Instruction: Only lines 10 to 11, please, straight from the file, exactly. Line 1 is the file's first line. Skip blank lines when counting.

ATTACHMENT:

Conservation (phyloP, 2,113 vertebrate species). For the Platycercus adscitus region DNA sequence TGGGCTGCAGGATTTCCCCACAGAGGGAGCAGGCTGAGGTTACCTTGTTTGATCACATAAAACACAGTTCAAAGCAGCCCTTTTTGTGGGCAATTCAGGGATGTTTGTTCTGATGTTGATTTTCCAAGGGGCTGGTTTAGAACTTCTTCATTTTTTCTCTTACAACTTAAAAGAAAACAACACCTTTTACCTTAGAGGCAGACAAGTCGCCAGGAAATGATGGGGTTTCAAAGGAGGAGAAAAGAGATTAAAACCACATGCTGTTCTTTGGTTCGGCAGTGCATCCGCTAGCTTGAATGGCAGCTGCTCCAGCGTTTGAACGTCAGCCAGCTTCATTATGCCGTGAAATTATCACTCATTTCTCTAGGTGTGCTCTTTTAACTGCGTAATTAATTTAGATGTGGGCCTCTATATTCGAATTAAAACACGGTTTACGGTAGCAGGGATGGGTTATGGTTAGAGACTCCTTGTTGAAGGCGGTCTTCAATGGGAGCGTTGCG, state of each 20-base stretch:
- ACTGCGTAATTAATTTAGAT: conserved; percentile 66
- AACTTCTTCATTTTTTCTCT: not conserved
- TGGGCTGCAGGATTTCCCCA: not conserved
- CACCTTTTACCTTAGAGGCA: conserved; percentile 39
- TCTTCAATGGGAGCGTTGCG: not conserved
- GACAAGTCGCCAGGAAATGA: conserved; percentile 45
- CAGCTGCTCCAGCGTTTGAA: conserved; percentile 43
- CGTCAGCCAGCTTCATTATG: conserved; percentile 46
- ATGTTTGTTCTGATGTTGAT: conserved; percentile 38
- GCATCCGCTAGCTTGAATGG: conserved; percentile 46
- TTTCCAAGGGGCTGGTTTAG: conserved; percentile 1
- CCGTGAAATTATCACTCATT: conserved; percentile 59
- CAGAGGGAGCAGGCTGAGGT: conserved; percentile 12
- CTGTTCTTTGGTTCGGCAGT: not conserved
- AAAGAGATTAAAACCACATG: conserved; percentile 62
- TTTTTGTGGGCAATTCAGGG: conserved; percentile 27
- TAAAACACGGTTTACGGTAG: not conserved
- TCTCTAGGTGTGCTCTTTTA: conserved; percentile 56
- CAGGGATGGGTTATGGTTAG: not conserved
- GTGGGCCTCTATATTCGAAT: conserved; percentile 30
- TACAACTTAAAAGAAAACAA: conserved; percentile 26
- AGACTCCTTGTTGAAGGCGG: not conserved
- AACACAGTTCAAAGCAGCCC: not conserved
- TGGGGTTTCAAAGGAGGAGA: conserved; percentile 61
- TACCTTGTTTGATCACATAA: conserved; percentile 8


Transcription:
- ATGTTTGTTCTGATGTTGAT: conserved; percentile 38
- GCATCCGCTAGCTTGAATGG: conserved; percentile 46